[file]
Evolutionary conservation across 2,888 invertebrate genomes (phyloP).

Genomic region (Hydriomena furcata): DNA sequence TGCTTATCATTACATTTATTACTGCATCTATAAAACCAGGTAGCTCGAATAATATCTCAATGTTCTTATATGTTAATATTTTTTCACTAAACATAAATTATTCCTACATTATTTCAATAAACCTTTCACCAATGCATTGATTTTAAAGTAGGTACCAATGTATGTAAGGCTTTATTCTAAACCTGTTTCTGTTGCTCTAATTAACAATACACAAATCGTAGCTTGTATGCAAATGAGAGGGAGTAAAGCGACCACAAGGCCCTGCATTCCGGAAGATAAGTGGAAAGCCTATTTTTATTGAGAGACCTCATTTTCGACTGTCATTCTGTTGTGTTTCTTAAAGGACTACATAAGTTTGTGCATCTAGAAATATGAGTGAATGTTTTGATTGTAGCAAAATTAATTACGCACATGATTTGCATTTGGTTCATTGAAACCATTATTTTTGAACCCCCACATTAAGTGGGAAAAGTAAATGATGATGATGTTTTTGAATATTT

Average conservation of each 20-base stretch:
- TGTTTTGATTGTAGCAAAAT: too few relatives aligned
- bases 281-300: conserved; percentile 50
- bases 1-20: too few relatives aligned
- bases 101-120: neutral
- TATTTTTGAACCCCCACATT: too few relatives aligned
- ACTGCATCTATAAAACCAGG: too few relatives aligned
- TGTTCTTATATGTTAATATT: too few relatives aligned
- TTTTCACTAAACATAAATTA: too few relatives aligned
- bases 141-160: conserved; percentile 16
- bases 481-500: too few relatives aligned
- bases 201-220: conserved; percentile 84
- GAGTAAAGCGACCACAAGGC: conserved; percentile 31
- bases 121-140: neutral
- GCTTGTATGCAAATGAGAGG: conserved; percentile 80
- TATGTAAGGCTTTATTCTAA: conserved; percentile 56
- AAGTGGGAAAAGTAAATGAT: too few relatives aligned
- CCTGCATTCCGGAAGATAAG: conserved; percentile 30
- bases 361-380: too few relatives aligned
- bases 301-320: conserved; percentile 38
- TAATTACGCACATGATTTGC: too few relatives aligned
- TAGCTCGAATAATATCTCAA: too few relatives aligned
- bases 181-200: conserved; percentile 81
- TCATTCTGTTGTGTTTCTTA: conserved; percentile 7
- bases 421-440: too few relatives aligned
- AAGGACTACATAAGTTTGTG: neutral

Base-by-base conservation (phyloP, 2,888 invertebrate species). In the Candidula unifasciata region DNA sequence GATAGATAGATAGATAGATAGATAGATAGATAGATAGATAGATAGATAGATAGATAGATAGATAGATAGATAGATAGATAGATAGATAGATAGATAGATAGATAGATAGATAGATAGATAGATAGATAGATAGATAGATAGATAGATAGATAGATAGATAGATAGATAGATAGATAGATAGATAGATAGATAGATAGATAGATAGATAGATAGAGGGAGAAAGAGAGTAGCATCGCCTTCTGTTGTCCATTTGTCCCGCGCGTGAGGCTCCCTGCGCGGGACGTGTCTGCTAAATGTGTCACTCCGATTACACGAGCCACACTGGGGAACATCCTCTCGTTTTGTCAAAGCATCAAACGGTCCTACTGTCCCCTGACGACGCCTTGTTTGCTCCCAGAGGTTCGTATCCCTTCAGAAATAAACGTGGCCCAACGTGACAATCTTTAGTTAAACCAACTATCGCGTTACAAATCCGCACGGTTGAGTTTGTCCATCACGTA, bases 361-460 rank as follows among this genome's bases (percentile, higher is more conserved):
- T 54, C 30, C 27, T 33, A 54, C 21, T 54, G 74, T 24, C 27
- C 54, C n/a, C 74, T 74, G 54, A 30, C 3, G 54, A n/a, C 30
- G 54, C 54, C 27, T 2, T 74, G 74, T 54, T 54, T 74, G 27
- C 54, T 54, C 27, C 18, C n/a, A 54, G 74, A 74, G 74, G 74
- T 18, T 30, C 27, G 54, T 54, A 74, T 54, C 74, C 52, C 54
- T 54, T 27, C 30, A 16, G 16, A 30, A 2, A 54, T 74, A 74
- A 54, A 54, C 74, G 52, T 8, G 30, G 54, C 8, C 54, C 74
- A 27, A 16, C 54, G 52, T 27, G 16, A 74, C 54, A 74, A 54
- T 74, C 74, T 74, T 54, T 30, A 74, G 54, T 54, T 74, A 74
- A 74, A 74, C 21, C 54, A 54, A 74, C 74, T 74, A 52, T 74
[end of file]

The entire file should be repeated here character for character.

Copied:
Evolutionary conservation across 2,888 invertebrate genomes (phyloP).

Genomic region (Hydriomena furcata): DNA sequence TGCTTATCATTACATTTATTACTGCATCTATAAAACCAGGTAGCTCGAATAATATCTCAATGTTCTTATATGTTAATATTTTTTCACTAAACATAAATTATTCCTACATTATTTCAATAAACCTTTCACCAATGCATTGATTTTAAAGTAGGTACCAATGTATGTAAGGCTTTATTCTAAACCTGTTTCTGTTGCTCTAATTAACAATACACAAATCGTAGCTTGTATGCAAATGAGAGGGAGTAAAGCGACCACAAGGCCCTGCATTCCGGAAGATAAGTGGAAAGCCTATTTTTATTGAGAGACCTCATTTTCGACTGTCATTCTGTTGTGTTTCTTAAAGGACTACATAAGTTTGTGCATCTAGAAATATGAGTGAATGTTTTGATTGTAGCAAAATTAATTACGCACATGATTTGCATTTGGTTCATTGAAACCATTATTTTTGAACCCCCACATTAAGTGGGAAAAGTAAATGATGATGATGTTTTTGAATATTT

Average conservation of each 20-base stretch:
- TGTTTTGATTGTAGCAAAAT: too few relatives aligned
- bases 281-300: conserved; percentile 50
- bases 1-20: too few relatives aligned
- bases 101-120: neutral
- TATTTTTGAACCCCCACATT: too few relatives aligned
- ACTGCATCTATAAAACCAGG: too few relatives aligned
- TGTTCTTATATGTTAATATT: too few relatives aligned
- TTTTCACTAAACATAAATTA: too few relatives aligned
- bases 141-160: conserved; percentile 16
- bases 481-500: too few relatives aligned
- bases 201-220: conserved; percentile 84
- GAGTAAAGCGACCACAAGGC: conserved; percentile 31
- bases 121-140: neutral
- GCTTGTATGCAAATGAGAGG: conserved; percentile 80
- TATGTAAGGCTTTATTCTAA: conserved; percentile 56
- AAGTGGGAAAAGTAAATGAT: too few relatives aligned
- CCTGCATTCCGGAAGATAAG: conserved; percentile 30
- bases 361-380: too few relatives aligned
- bases 301-320: conserved; percentile 38
- TAATTACGCACATGATTTGC: too few relatives aligned
- TAGCTCGAATAATATCTCAA: too few relatives aligned
- bases 181-200: conserved; percentile 81
- TCATTCTGTTGTGTTTCTTA: conserved; percentile 7
- bases 421-440: too few relatives aligned
- AAGGACTACATAAGTTTGTG: neutral

Base-by-base conservation (phyloP, 2,888 invertebrate species). In the Candidula unifasciata region DNA sequence GATAGATAGATAGATAGATAGATAGATAGATAGATAGATAGATAGATAGATAGATAGATAGATAGATAGATAGATAGATAGATAGATAGATAGATAGATAGATAGATAGATAGATAGATAGATAGATAGATAGATAGATAGATAGATAGATAGATAGATAGATAGATAGATAGATAGATAGATAGATAGATAGATAGATAGATAGATAGATAGAGGGAGAAAGAGAGTAGCATCGCCTTCTGTTGTCCATTTGTCCCGCGCGTGAGGCTCCCTGCGCGGGACGTGTCTGCTAAATGTGTCACTCCGATTACACGAGCCACACTGGGGAACATCCTCTCGTTTTGTCAAAGCATCAAACGGTCCTACTGTCCCCTGACGACGCCTTGTTTGCTCCCAGAGGTTCGTATCCCTTCAGAAATAAACGTGGCCCAACGTGACAATCTTTAGTTAAACCAACTATCGCGTTACAAATCCGCACGGTTGAGTTTGTCCATCACGTA, bases 361-460 rank as follows among this genome's bases (percentile, higher is more conserved):
- T 54, C 30, C 27, T 33, A 54, C 21, T 54, G 74, T 24, C 27
- C 54, C n/a, C 74, T 74, G 54, A 30, C 3, G 54, A n/a, C 30
- G 54, C 54, C 27, T 2, T 74, G 74, T 54, T 54, T 74, G 27
- C 54, T 54, C 27, C 18, C n/a, A 54, G 74, A 74, G 74, G 74
- T 18, T 30, C 27, G 54, T 54, A 74, T 54, C 74, C 52, C 54
- T 54, T 27, C 30, A 16, G 16, A 30, A 2, A 54, T 74, A 74
- A 54, A 54, C 74, G 52, T 8, G 30, G 54, C 8, C 54, C 74
- A 27, A 16, C 54, G 52, T 27, G 16, A 74, C 54, A 74, A 54
- T 74, C 74, T 74, T 54, T 30, A 74, G 54, T 54, T 74, A 74
- A 74, A 74, C 21, C 54, A 54, A 74, C 74, T 74, A 52, T 74